On the topic of sustainability, no-one is going to be able to deploy the Core i9-9990XE en-mass: Intel only has a few chips that meet the specifications, and these are auctioned to system integrators. So unless a customer wants a specific number, they will have to work with an system integrator with a set budget for that auction in mind, and even then, there’s no guarantee that Intel will have that many chips available (or if someone will outbid you). There’s also no-warranty on the parts from the perspective of the system integrator, so that adds additional cost. Companies looking at one of these systems might have to consider them as one-offs for their deployment, whereas by comparison, we expect there to be more Core i9-9900KS processors in the wild for companies to buy direct from retailers.

Ultimately, the Core i9-9990XE is a curio. It’s a hell of a curio, that’s for sure. It is like one of the house robots on Robot Wars (UK) or BattleBots (US): something completely outside the rules of normal sportsmanship and is big enough to beat you to a pulp, and it’s very rare that you would even own one, not at least before it owns you.


Power Consumption, Frequencies, and Thermals


View All Comments

  • DillholeMcRib - Monday, November 4, 2019 - link

    Some of you peeps seem really, REALLY bored. Do you make all these comments while at work? Reply
  • Retycint - Monday, October 28, 2019 - link

    This is a niche CPU for an extremely niche market. That is all. Nobody (except people in that tiny niche) is looking to buy this CPU. Reply
  • AshlayW - Monday, October 28, 2019 - link

    Sure it is, so go and buy an i3-9350K for (probably) 1% the price, and have the same single-threaded performance. If you want 14-cores, you're likely going to be doing multi-threaded work, you get my drift?

    This product has a small niche where you work on both types, and somehow need the 5-10% more ST perf the 9990XE has, over, say the 3950X which will boost to 4.7 on a single core at vastly (and this is a huuuge under-statement) lower power draw and price.

    Proponents of Intel claim that Single-threaded speed is so important (because, hey, that 5% is all they have these days) but don't seem to understand that Zen2 has absolutely fantastic single-threaded performance. Within 10% of Intel's best, thanks to slightly higher IPC, and the clock speeds on 1T boost get up there in the high 4 GHz area, too.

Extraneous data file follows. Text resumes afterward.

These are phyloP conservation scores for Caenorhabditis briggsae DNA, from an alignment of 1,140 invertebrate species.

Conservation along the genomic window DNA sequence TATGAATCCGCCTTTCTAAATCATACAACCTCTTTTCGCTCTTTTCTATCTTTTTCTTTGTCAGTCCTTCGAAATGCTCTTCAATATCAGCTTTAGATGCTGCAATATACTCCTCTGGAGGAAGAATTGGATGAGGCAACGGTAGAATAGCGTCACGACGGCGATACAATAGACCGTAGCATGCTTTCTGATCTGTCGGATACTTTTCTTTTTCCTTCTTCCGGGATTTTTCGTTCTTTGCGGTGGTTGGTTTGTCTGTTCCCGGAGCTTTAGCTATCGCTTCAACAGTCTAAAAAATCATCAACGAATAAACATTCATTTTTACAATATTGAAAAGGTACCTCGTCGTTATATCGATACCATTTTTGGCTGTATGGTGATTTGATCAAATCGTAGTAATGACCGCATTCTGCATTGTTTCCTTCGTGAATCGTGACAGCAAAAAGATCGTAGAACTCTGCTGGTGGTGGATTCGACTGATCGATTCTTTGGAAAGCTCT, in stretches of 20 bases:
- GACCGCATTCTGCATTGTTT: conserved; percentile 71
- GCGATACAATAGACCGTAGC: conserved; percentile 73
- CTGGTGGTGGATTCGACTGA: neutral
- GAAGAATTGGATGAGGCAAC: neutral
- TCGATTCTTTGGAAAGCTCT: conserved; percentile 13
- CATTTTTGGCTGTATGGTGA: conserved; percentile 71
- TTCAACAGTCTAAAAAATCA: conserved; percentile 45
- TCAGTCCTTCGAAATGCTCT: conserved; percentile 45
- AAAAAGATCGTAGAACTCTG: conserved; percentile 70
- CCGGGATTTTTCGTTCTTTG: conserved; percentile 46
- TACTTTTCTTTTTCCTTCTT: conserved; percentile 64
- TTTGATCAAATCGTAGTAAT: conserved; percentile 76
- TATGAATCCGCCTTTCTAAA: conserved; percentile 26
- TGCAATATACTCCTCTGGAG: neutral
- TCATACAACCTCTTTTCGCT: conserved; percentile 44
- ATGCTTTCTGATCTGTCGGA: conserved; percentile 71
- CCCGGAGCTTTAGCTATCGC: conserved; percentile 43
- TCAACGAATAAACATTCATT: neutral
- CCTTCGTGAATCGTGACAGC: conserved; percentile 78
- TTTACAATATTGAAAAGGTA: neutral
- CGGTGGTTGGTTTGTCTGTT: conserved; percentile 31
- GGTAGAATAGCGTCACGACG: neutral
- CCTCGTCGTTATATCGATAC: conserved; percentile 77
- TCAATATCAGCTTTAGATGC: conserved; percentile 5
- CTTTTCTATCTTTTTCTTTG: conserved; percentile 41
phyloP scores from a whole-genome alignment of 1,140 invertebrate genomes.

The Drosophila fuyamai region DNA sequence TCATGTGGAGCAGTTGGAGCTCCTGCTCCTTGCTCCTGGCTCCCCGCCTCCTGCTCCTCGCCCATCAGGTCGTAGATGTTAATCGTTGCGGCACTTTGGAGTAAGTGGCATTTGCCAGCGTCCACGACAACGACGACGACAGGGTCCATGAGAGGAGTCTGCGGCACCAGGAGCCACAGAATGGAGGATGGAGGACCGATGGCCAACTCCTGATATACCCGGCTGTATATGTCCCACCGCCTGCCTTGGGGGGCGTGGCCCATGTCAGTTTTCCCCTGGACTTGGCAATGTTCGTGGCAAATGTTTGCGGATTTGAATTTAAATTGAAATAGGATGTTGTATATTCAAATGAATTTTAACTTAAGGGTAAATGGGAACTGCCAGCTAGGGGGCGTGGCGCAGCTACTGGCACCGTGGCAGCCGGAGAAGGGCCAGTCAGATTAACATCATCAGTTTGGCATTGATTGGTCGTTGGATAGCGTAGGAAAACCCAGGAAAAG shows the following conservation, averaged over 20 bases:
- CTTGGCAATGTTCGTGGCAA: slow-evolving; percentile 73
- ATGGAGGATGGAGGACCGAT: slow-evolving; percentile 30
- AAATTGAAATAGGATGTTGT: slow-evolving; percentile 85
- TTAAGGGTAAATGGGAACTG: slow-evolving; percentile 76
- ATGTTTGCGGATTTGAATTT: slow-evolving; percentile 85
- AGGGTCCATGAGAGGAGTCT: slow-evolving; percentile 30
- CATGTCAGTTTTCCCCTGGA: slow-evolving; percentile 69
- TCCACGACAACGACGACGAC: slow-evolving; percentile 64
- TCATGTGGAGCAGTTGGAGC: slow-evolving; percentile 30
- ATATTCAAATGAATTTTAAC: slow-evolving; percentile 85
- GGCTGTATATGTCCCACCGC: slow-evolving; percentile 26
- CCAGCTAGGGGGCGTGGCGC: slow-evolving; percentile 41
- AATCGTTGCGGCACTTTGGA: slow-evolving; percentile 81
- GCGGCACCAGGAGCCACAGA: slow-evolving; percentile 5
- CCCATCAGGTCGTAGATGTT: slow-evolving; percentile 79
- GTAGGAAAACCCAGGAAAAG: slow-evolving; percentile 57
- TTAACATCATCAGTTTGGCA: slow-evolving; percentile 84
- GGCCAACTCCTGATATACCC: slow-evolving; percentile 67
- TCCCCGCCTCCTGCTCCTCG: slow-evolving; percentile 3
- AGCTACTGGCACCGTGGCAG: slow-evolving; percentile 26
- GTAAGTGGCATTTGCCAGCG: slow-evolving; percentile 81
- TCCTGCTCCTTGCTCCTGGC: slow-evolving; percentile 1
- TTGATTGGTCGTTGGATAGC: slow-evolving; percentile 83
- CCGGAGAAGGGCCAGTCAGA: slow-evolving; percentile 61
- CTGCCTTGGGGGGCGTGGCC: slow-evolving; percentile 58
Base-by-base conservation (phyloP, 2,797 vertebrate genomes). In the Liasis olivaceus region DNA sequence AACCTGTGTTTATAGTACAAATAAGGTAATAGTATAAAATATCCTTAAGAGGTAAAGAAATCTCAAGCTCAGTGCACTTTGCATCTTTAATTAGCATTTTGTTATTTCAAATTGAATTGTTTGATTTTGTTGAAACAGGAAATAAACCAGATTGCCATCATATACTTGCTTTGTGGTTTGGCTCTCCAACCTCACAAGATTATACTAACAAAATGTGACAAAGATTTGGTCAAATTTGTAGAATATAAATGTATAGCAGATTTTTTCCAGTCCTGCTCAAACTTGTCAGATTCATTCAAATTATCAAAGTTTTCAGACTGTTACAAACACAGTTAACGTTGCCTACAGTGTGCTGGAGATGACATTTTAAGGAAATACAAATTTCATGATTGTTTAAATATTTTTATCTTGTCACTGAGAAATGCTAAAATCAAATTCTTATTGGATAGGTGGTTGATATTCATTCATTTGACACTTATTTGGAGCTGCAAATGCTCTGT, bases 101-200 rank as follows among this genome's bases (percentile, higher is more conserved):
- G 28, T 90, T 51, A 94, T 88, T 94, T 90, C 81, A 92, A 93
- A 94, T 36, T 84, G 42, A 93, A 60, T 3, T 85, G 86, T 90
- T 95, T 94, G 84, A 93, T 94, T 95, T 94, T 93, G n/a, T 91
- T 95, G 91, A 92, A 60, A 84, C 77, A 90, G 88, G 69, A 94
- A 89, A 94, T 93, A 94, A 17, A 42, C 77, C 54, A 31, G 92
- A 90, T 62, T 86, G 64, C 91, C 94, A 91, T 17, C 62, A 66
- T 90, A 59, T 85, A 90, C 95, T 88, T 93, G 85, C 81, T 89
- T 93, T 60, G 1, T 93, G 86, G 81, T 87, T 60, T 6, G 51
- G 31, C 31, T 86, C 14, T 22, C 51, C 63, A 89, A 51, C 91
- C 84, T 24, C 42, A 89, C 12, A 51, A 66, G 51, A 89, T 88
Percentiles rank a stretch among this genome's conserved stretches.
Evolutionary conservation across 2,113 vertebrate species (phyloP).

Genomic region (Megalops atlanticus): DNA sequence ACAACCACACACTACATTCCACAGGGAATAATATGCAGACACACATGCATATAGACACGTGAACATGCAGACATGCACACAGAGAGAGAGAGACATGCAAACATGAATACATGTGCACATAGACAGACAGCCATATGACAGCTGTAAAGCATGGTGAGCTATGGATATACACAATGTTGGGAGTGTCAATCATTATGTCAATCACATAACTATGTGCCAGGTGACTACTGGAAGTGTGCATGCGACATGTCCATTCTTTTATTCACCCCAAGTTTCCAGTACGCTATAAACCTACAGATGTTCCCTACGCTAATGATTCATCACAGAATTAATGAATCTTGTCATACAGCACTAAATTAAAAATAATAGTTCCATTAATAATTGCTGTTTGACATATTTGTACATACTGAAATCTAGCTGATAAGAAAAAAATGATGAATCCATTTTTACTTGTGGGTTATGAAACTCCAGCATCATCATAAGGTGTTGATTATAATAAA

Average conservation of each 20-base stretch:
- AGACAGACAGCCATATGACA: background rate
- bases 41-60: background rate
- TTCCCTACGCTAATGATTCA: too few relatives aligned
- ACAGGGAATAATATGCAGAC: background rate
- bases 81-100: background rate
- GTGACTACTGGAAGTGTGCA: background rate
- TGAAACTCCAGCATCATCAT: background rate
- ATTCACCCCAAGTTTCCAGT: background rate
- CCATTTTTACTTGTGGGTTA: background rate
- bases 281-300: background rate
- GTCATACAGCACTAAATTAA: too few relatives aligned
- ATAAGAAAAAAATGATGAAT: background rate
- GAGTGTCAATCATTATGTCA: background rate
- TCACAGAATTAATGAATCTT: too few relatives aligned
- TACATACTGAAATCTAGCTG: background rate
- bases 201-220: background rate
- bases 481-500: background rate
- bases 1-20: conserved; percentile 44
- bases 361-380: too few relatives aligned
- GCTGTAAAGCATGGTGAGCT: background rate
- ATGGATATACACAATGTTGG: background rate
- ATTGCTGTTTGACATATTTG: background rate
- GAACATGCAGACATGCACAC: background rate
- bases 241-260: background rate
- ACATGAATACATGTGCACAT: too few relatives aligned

• vanilla_gorilla - Monday, October 28, 2019 - link

    >(because, hey, that 5% is all they have these days)

    And it's 5% on single threaded tasks that are instantaneous on our desktop PC. I don't have any desire to have 5% more performance there. What I want is the +30-50% performance on multithreaded tasks that have real, wall clock times that can be improved, which is what Ryzen delivers. Who cares if an Intel CPU has 5% better javascript when everything I do in my web browser is instantaneous? So instead of 15ms its 13ms? Ok? What blows my mind is when my kernel compiles or video encoding times are shaved off by MINUTES.
  • Retycint - Monday, October 28, 2019 - link

    I love how people are turning this into Intel vs AMD, even when this is an extremely niche CPU for an extremely niche market.

    >Who cares if an Intel CPU has 5% better JavaScript?
    Well apparently people who buy these care. You are irrelevant to the discussion because you were never part of the target market for this anyway
  • HollyDOL - Tuesday, October 29, 2019 - link

    In scenarios where 'winner takes it all' those 5% are more than enough. Previously I worked on algorithmic trading and there it would be worth every cent. Reply
  • ET - Monday, October 28, 2019 - link

    > Against AMD counterparts, that 5.0 GHz frequency carves through anything like butter.

    From the benchmarks, it lost to the 12 cores 3900X on more than one occasion. While it's true that for specific workloads the 9990XE would be much better, on average it seems to definitely not be worth the price. Also, comparisons to Zen 2 EPYC CPUs (or Threadrippers, which will soon be released) would be much more apt.
  • - Monday, October 28, 2019 - link

    I was thinking the same. Even if I don’t take the power draw into account I am not impressed at all. And at 600W I would expect this to destroy the 3900X, so these results are actually quite embarrassing for Intel. I personally would rather wait for a 16 core Zen 3 AND pay for it than have this one for free. Reply
  • Retycint - Monday, October 28, 2019 - link

    Well I'll gladly take this one for free... Infinite perf-to-price ratio (x performance over $0 price) Reply
  • GreenReaper - Tuesday, October 29, 2019 - link

    You may however have to factor in a new motherboard, and new cooling as well. Reply